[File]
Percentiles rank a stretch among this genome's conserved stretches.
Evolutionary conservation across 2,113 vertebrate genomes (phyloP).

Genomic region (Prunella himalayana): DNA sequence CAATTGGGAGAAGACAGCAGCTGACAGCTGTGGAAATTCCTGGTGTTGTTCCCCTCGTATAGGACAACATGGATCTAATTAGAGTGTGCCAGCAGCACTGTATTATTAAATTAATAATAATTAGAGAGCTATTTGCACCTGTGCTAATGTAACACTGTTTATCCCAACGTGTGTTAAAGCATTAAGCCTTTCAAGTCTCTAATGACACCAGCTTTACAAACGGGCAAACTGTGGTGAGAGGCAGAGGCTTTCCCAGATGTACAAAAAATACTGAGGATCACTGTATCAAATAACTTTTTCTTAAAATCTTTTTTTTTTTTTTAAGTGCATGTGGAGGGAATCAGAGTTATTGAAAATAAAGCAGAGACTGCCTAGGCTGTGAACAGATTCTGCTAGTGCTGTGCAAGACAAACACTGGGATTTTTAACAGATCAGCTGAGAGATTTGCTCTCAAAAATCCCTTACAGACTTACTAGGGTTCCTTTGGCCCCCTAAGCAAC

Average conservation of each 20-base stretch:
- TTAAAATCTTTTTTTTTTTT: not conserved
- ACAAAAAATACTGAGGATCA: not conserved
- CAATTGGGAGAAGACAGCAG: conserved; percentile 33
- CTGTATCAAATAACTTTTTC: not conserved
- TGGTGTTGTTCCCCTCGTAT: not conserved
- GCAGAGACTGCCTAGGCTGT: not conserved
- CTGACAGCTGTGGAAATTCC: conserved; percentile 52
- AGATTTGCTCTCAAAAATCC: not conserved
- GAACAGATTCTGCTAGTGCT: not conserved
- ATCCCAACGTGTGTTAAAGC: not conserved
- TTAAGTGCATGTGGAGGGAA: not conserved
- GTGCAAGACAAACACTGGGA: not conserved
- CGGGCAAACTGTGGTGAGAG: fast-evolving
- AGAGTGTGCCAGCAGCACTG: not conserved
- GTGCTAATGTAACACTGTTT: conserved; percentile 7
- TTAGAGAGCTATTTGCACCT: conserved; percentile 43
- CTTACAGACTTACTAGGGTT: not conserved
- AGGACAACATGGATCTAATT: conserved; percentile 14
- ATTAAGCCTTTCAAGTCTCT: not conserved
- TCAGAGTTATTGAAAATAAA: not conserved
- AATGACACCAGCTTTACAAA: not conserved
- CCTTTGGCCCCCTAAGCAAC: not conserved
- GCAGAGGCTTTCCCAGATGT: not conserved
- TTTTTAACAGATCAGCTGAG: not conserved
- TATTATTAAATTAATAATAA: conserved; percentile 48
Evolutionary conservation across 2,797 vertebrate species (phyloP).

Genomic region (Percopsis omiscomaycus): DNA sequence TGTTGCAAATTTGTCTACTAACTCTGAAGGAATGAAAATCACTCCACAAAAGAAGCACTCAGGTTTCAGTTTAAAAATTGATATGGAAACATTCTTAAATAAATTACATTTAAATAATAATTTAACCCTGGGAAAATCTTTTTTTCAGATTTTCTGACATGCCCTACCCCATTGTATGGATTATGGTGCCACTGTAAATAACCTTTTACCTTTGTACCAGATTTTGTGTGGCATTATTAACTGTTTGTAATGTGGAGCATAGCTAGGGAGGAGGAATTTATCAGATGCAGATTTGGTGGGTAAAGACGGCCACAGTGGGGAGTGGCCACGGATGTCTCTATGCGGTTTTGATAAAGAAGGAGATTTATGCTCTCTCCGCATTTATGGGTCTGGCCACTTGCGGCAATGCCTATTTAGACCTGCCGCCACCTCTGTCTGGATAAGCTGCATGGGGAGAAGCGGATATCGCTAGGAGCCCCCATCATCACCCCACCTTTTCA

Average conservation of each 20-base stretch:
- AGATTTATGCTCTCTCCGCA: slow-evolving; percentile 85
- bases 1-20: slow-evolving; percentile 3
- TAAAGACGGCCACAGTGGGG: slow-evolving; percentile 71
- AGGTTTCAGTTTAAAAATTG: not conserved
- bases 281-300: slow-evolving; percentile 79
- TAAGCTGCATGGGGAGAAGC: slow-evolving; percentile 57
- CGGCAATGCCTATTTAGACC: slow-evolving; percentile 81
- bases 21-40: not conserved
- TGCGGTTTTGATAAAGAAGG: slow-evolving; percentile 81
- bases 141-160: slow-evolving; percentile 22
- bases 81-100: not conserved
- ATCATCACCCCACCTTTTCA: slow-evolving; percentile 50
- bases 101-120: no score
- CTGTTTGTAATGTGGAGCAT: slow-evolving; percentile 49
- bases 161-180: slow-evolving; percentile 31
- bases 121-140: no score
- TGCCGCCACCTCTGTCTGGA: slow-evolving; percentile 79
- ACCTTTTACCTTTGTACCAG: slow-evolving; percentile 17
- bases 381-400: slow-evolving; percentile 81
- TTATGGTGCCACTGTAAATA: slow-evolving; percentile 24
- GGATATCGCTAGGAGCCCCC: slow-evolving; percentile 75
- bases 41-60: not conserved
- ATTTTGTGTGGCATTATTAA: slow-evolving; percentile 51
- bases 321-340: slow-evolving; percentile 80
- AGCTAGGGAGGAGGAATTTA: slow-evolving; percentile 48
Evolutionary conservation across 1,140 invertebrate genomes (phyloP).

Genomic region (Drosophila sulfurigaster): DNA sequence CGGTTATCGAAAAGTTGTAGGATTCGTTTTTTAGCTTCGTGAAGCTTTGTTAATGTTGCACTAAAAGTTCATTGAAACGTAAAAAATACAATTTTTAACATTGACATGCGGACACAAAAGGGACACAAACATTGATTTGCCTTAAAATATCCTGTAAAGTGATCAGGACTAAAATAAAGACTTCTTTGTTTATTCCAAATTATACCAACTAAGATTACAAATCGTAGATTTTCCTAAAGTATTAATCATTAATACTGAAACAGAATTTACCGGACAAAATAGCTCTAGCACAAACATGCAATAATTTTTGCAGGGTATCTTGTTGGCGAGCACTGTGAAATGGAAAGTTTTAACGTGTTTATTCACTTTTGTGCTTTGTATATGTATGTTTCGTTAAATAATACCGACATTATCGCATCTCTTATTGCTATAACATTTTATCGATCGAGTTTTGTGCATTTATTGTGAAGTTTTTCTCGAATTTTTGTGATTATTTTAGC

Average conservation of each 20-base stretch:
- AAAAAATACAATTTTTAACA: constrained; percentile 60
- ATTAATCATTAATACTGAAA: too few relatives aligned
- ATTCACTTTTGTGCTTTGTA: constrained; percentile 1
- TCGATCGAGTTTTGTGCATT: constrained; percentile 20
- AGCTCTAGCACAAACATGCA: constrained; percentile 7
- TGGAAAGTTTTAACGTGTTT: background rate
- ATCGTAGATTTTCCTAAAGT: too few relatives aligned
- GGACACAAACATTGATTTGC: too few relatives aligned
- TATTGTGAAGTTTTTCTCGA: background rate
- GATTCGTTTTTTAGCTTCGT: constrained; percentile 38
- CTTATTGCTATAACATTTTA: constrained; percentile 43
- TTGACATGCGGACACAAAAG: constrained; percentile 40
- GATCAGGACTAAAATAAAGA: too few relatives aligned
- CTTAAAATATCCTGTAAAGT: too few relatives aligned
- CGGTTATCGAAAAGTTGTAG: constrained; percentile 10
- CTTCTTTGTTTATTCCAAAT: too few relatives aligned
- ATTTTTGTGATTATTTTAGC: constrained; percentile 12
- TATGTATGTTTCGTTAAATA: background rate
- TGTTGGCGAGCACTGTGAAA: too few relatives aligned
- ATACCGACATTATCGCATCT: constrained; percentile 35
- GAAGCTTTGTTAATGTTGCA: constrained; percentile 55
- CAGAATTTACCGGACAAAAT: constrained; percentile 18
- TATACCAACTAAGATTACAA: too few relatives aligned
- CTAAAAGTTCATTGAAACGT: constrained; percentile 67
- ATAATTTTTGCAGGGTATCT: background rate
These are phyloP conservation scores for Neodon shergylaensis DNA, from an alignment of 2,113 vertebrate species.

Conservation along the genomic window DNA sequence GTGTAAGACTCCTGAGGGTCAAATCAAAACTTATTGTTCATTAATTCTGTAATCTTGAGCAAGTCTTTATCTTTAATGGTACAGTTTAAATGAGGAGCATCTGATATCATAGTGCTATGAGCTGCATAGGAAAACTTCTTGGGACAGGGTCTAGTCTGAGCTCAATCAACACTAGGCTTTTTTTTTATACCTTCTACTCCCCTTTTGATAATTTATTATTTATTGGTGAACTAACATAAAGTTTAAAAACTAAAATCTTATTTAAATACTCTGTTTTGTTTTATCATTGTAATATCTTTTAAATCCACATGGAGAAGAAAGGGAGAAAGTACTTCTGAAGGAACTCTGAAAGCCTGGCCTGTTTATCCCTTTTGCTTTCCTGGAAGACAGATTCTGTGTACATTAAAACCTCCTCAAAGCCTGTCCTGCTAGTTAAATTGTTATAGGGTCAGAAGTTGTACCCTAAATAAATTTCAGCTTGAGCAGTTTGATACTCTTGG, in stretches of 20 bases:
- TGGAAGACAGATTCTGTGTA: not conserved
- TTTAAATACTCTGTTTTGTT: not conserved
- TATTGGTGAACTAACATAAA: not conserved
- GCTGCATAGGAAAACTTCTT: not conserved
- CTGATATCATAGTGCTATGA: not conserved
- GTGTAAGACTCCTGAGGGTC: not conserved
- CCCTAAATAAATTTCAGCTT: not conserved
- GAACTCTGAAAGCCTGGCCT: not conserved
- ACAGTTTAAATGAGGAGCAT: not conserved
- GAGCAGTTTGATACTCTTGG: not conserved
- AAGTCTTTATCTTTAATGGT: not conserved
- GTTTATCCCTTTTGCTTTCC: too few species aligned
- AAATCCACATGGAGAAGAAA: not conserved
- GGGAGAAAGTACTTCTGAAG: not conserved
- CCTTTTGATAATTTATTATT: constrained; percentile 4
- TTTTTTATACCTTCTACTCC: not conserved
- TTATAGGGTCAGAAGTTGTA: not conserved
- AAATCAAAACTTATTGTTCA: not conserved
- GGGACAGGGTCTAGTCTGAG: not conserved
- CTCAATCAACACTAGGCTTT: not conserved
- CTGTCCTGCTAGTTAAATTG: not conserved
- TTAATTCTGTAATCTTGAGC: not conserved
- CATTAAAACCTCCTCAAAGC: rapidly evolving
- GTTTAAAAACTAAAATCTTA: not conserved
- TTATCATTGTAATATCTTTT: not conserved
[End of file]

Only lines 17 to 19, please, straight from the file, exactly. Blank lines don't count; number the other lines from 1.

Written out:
- CGGGCAAACTGTGGTGAGAG: fast-evolving
- AGAGTGTGCCAGCAGCACTG: not conserved
- GTGCTAATGTAACACTGTTT: conserved; percentile 7